Friday, September 18, 2020
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Should Illinois Name a State Champ?

There has been rumbling for some time that Illinois doesn’t really crown a state champion for marching band.

The state is rich with fantastic marching bands, but because of their commitment to appear at certain school festivals, we have trouble getting all the best bands in one place for the same set of judges.

The set of judges used presents another problem. There are several systems in use, including BOA, USSBA, and so on. The scoring uses different systems, so first, a scoring system would have to be agreed upon. For example, consider one judging system’s descriptors for the range of score points, from the state of Texas, which I have uploaded to this site (PDF link).

Then, some of these school festivals, at which a lot of money is made, would have to be coalesced into a state tournament. This would not only bring more performing bands to these festivals, and thus more money, but it would also serve to standardize the scoring at these festivals, so a high school marching band program’s improvement over time could be assessed more accurately.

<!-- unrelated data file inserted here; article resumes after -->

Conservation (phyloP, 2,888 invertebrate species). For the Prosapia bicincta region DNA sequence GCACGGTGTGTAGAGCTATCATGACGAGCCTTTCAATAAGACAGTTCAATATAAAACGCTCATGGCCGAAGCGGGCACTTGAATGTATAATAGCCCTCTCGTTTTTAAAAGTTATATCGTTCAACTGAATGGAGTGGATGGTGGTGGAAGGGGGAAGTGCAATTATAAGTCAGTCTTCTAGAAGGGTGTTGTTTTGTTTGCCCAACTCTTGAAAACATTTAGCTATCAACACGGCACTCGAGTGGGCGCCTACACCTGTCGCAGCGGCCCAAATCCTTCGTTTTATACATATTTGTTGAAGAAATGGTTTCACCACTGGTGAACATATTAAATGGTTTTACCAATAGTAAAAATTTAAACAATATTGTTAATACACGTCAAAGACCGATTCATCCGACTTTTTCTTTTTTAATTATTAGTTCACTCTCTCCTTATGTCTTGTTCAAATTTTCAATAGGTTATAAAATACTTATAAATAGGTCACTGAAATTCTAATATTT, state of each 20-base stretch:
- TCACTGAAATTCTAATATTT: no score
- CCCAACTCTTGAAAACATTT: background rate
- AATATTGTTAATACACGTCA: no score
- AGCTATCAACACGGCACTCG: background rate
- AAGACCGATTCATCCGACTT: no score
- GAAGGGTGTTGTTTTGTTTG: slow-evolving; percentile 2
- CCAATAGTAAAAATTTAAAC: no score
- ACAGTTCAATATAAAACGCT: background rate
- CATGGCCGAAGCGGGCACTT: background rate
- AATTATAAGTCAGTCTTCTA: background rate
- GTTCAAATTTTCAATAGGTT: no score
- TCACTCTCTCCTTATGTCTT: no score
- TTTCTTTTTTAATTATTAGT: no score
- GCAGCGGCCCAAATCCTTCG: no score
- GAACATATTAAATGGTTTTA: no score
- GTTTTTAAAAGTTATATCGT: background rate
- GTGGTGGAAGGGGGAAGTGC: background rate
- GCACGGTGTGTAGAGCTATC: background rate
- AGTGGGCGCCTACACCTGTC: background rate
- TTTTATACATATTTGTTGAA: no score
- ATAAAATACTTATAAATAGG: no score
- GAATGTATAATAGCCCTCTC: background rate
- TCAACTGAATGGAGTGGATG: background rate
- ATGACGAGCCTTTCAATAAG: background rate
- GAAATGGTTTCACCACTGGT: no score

Texas does crown a state champion marching band in each of four classes, thanks to the University Interscholastic League, which is similar to the Illinois High School Association. The UIL—and the IHSA, except for marching bands—divide the schools into classes based on enrollment and provide basic rules for the contests. Their main Web site for music is here.

One thing about Texas is that the UIL also provides for the music education. Illinois has the Illinois Music Educators Association for that function, which establishes rules for other music contests, including providing a prescribed music list, and also divides Illinois’s schools up into districts based on geographic location.

The question put forth: Can Illinois (in conjunction with the IMEA for its “districts” based on location and the IHSA for its “classes” based on enrollment) organize and standardize a state championship for marching band? Is such a venture worthwhile? How would such a venture happen?

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Paul Katula is the executive editor of the Voxitatis Research Foundation, which publishes this blog. For more information, see the About page.

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